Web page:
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Police and Fire Task Force Materials

March 22, 2013- Gov. Beshear signs bill to implement pension reform for Lexington Police and Firefighters
Governor Steve Beshear joined Lexington Mayor Jim Gray and the presidents of the city's fire and police unions today to sign House Bill 430, which implements the city's pension reform plan for police and fire department employees. (VIDEO)

March 7, 2013-
Senate OKs Lexington pension bill 
FRANKFORT – The Kentucky Senate today approved a bill to comprehensively reform Lexington’s police and fire pension fund. The bill will now be sent to Governor Steve Beshear to be signed into law.

Feb. 19, 2013-
Rep. Palumbo files bill to reform Lexington's police and fire pension 
FRANKFORT - Rep. Ruth Ann Palumbo today filed a bill to comprehensively reform Lexington’s police and fire pension fund.


Jan. 18, 2013


Contact:     Susan Straub     Scott Shapiro 
                   Office: 859-258-3111       Cell: 347-633-0157 
                   Cell: 859-576-2564


Police and fire pension reform consensus reached

Presentation: Pension Reform Consensus Plan | Audio | Video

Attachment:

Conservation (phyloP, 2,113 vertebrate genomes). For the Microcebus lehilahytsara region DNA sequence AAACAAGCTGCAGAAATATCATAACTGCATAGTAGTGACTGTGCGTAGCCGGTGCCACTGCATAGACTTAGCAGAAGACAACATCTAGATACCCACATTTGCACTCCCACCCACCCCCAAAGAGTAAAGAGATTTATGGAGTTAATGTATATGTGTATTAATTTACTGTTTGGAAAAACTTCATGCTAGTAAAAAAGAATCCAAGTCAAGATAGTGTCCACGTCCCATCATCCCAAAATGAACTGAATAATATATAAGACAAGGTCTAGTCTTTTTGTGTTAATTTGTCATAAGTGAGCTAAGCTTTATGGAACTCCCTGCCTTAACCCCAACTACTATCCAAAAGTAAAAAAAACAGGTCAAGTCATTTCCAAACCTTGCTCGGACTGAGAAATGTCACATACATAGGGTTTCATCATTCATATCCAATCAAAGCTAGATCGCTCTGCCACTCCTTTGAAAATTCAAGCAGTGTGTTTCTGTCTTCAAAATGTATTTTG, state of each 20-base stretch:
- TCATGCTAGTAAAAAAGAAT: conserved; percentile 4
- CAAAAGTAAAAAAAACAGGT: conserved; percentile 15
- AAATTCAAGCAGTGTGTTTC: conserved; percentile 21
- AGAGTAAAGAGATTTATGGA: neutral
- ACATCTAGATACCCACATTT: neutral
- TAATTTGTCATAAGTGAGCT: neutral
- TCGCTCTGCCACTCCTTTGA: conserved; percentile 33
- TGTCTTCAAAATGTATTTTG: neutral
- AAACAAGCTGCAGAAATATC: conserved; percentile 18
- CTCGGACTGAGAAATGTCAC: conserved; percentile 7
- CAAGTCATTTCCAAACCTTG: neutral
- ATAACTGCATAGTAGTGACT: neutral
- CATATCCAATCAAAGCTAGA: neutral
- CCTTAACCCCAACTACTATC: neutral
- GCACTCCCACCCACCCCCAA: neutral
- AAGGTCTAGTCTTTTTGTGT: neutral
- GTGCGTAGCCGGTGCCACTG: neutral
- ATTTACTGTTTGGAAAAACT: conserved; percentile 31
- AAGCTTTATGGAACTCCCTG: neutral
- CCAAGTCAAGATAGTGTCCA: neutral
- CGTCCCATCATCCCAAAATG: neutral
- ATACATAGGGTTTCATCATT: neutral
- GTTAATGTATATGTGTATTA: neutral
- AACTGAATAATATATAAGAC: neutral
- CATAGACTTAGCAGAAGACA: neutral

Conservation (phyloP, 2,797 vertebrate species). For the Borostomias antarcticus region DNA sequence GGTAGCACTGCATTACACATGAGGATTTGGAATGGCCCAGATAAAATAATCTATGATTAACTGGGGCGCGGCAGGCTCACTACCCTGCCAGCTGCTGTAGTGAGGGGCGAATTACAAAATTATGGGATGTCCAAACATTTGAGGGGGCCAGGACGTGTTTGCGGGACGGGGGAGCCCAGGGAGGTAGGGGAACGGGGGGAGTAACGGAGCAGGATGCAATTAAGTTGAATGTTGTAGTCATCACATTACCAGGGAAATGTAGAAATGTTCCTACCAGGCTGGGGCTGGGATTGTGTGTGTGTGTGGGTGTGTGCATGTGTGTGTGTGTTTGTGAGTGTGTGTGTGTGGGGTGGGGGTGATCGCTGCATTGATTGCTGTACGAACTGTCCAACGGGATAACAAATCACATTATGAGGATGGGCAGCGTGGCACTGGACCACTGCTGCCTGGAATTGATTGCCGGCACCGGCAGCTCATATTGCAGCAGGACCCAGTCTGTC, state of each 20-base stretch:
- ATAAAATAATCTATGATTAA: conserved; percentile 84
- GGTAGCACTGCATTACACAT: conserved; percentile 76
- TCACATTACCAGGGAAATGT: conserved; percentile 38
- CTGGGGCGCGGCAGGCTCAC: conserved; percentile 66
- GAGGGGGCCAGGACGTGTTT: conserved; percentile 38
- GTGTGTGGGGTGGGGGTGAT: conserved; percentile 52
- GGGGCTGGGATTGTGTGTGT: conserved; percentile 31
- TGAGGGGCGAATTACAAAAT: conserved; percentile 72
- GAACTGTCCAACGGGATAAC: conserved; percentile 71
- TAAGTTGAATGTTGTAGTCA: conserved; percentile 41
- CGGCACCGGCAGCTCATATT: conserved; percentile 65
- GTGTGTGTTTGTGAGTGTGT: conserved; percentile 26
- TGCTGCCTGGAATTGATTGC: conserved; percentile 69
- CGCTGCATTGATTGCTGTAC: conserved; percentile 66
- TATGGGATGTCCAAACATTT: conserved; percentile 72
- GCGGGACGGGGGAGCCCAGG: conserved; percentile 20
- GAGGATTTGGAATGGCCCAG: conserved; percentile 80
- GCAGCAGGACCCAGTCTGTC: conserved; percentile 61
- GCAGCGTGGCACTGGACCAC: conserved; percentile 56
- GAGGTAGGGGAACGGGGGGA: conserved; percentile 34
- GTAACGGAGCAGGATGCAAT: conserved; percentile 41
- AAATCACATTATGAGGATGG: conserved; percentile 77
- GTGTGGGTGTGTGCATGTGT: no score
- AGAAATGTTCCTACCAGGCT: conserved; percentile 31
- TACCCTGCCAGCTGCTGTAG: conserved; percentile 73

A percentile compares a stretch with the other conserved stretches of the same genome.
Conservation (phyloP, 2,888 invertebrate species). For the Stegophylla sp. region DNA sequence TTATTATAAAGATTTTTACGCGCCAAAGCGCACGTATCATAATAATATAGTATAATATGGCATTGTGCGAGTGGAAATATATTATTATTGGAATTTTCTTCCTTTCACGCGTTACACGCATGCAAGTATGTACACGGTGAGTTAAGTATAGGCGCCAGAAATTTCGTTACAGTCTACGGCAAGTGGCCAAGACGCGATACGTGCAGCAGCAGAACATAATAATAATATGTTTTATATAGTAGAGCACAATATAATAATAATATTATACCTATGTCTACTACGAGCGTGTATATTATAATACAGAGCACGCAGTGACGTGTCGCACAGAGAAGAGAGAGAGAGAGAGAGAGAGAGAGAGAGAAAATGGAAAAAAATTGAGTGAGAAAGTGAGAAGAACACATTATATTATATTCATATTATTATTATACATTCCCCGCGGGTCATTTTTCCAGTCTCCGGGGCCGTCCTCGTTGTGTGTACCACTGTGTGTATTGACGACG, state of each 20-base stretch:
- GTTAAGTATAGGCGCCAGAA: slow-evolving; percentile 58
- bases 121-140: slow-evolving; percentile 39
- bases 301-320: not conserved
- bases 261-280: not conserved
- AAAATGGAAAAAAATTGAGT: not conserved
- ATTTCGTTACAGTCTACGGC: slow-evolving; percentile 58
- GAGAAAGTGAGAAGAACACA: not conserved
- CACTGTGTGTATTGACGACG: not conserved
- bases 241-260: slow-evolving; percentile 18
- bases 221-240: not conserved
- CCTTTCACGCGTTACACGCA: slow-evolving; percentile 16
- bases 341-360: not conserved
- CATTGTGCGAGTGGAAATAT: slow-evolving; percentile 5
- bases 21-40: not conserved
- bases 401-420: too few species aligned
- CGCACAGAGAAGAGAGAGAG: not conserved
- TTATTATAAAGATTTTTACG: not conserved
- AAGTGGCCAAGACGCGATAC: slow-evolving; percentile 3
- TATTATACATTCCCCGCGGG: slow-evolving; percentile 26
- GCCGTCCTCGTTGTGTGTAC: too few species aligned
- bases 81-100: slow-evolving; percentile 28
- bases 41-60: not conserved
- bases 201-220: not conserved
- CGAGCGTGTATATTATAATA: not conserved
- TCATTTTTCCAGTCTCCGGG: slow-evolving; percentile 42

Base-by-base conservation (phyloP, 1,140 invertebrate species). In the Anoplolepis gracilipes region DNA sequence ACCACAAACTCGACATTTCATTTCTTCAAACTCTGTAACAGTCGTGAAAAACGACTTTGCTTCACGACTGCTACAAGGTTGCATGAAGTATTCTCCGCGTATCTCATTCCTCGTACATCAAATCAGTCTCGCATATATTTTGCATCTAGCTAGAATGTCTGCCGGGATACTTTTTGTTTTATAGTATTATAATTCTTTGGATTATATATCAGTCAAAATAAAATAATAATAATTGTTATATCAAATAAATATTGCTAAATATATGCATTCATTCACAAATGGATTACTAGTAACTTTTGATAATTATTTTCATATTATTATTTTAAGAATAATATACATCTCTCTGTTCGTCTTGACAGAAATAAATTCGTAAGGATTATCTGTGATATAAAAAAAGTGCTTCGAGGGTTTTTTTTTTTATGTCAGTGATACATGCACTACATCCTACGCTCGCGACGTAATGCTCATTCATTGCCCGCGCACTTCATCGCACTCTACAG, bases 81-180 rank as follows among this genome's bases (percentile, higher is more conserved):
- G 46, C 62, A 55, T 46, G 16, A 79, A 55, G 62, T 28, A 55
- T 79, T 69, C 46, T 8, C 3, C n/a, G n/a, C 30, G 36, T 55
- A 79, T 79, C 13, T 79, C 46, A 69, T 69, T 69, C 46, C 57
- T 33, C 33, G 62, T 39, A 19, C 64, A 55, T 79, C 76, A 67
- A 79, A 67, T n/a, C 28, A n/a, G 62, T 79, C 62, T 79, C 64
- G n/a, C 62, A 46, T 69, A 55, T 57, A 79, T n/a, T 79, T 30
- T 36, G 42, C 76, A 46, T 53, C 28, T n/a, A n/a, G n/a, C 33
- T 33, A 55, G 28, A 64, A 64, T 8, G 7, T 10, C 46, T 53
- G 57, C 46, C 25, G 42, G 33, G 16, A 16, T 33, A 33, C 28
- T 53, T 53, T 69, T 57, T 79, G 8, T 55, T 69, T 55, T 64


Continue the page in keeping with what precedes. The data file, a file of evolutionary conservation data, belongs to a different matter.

Presentation: Pension Sustainabilility Consensus Proposal
Presentation: PFM’s Pension Fund Baseline Analysis 
Presentation: Pension Reform Agreement Presentation to City Council 

  • Mayor, police and fire representatives agree to comprehensive plan that puts pension on sustainable track
  • Immediately cuts unfunded liability from $300 million to $161 million

    Lexington's police and fire pension, which has a $296 million unfunded liability, would be comprehensively reformed and set on a sustainable path under a consensus plan agreed to late last night by Mayor Jim Gray, representatives from the police and fire unions and two representatives from the pension board. 

    Introduced by the city's pension consultant, PFM, at a Pension Task Force meeting today, the plan would immediately cut the city's unfunded liability by approximately 45%. The plan includes lower annual cost-of-living adjustments, increased contributions from active and future employees and a remodeled new-hire plan. The city has agreed to increase its payments to the Policemen's and Firefighters' Retirement Fund by $9 million a year and bind itself to paying down the unfunded liability over 30 years. PFM is a national public sector financial advisory firm. 

    Under this agreement, Lexington would not need to issue the $34 million bond that narrowly passed the Urban County Council last year. That bond was to cover the city's minimum required payment of $29 million to the pension fund this year. 

    Under the new plan, the city's annual payments would be $20 million per year, up from the $11 million per year it had been contributing supplemented by pension-obligation bonds. The new payment schedule and methodology shifts the city's payment plan from interest-only to paying down the principal. Paying down the unfunded liability over 30 years without the benefit changes would have cost the city $34 million a year. 

    The plan will be put to a vote by the police and fire unions. To be implemented, it would need to be adopted by the state legislature during the current session.